“I’m taking my soybeans down the road this year – their bid is a nickel higher than yours most days anymore, and their moisture discounts are better too.”
Sound familiar? Managers always dread when farmers say they’re going elsewhere — whatever the reason. Sometimes a customer does leave because of price; that farmer is commonly known as a ‘transaction customer.’ This customer typically has little loyalty and always has an eye for the better deal, and may come and go with the crop years. A ‘relationship customer’, on the other hand, may consider such ‘cruising’ a waste of time and looks more at the big picture. He recognizes service and remembers when you stayed open late for his last load at harvest. Chasing transaction-customers with higher bids or easier discounts may provide a small boost in volume but at the expense of overall revenue. Bidding up cuts your margin on all the other bushels you’d have bought anyway! It’s time for a reality check
Your handling costs rise with commodity prices: A ½% handling loss on soybeans costs 6-7¢ per bushel. A 1% moisture discount on $6 corn costs 12¢ per bushel at many processors. Soybean crushers discount moisture at 1.5% to 1.75% of contract price each ½%, figured to the 1/10%. That’s as much as a 23¢/bushel hit on 13.1% moisture soybeans at current prices!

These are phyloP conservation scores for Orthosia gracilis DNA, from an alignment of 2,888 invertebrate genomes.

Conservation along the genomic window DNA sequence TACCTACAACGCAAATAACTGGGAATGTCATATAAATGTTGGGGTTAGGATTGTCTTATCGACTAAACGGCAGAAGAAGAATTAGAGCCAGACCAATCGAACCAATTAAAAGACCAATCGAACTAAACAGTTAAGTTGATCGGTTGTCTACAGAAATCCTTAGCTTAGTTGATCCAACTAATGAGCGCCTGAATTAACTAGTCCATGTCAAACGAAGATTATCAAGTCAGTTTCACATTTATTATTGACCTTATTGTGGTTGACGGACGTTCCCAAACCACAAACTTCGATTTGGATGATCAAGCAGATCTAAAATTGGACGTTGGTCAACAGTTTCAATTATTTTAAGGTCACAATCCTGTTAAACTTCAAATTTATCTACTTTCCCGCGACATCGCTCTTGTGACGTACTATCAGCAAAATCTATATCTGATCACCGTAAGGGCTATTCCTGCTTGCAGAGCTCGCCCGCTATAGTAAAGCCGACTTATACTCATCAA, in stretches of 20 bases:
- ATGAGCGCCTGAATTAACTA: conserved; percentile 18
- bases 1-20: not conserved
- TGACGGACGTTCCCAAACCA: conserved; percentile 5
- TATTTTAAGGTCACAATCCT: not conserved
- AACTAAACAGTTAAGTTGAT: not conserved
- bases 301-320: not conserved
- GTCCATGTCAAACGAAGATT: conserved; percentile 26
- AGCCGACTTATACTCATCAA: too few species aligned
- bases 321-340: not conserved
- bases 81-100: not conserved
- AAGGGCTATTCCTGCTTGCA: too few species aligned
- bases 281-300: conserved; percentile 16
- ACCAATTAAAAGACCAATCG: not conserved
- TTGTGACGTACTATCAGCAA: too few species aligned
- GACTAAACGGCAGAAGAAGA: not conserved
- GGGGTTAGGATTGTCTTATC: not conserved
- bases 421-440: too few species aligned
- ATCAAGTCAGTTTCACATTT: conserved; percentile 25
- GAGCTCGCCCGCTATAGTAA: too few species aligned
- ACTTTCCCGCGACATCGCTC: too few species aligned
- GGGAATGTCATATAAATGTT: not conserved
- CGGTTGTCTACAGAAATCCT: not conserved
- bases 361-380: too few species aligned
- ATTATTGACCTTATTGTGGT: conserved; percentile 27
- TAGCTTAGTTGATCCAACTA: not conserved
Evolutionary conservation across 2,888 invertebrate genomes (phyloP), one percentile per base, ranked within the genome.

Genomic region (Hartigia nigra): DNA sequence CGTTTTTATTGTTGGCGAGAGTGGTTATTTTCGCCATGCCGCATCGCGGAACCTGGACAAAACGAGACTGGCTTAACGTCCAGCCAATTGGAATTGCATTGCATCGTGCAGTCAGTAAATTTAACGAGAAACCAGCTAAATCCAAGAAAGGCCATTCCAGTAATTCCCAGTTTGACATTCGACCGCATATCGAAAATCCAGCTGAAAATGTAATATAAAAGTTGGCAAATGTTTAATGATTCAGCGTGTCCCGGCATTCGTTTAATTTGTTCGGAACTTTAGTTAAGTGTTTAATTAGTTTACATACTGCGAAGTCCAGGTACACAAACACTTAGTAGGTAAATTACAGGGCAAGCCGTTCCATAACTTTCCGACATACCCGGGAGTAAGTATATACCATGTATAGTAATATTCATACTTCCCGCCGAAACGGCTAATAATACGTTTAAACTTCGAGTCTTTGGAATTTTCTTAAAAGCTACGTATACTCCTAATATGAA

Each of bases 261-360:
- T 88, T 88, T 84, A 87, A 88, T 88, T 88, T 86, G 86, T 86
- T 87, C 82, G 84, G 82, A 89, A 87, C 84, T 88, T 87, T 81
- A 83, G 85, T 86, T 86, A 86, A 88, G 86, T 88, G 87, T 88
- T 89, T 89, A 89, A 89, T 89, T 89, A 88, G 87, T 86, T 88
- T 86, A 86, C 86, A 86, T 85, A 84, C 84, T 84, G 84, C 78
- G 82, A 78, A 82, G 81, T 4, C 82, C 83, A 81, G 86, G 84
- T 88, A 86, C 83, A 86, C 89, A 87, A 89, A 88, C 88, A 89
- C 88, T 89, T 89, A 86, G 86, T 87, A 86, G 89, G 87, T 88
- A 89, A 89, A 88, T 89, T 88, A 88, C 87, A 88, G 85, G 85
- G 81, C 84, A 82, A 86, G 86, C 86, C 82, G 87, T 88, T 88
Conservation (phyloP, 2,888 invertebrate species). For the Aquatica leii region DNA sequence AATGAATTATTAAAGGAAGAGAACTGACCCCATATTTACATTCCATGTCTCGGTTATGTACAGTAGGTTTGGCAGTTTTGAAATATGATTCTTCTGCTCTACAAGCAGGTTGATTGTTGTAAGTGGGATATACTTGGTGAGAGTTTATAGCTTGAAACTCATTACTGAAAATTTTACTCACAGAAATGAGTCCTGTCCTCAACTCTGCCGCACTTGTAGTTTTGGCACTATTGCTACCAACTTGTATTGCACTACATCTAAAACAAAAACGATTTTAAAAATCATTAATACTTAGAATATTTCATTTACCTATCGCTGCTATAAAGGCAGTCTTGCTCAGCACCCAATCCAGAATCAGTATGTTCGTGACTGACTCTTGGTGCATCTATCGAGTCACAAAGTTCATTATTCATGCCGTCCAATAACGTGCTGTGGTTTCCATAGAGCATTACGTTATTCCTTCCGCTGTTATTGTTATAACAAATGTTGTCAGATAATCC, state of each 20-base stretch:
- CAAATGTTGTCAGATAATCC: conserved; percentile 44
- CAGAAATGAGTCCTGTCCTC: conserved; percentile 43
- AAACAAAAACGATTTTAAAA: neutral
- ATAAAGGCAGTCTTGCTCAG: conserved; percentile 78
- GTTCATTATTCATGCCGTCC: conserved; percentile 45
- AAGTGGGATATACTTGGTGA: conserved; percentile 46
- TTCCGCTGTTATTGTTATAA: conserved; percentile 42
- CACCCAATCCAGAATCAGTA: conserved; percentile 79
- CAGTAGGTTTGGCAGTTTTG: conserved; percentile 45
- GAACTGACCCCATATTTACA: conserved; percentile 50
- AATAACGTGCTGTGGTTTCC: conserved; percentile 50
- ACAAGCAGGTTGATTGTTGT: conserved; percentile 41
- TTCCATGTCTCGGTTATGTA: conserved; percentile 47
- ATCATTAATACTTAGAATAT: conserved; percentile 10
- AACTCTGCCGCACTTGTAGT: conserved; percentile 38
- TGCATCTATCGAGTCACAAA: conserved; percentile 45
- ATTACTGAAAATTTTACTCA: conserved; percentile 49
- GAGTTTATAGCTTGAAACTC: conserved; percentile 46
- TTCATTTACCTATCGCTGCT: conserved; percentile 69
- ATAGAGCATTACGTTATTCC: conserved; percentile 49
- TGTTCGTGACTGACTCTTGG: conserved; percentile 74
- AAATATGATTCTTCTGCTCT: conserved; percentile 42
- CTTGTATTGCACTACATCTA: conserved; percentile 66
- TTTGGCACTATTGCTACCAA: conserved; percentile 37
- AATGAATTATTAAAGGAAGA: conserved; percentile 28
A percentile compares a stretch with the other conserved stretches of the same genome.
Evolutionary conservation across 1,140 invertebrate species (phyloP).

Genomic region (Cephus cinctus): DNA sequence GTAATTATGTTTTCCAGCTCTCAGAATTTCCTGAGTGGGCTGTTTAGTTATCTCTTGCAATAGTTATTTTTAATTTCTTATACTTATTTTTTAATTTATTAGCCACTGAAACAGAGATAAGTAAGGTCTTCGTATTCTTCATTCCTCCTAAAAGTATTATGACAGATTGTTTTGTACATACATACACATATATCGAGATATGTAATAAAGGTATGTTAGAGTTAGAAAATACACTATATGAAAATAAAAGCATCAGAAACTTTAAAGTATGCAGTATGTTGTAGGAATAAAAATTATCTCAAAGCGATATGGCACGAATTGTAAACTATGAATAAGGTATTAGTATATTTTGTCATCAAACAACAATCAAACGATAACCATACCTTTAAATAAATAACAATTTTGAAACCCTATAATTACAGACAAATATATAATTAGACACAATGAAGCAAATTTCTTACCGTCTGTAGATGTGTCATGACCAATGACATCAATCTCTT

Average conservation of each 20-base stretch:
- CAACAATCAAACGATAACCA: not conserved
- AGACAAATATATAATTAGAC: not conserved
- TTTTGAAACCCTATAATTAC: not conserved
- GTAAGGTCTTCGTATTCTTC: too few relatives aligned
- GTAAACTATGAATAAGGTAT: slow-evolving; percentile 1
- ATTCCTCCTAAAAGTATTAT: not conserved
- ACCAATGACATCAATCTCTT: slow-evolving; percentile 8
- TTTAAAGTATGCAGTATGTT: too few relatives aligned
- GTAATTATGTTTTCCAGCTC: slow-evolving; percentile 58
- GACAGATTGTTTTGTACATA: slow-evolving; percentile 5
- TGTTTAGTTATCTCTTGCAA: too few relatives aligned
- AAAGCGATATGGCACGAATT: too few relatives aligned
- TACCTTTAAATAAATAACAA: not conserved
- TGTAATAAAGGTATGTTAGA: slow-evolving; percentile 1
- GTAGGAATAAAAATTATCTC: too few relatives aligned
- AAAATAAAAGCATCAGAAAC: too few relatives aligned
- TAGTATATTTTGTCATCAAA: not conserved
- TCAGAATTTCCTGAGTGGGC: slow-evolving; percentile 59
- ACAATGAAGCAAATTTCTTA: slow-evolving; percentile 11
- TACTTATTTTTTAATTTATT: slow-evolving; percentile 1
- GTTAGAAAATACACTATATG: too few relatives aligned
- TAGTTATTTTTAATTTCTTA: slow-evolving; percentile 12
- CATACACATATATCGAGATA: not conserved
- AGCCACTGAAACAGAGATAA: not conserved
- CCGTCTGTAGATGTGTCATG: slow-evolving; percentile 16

Procedures or mistakes in grading inbound receipts can chew up revenue in a hurry. Some elevators may not discount a load of soybeans that test just over 13% moisture if that farmer’s other loads for the day were below 13%, for example. But a destination test on your outbound load might contain a spot of those 13+% soybeans that ding you for a hefty discount. Moisture discounts on corn are also costly this year — 15.6% corn could cost you 2% of contract price — that’s 14¢ on $7 corn!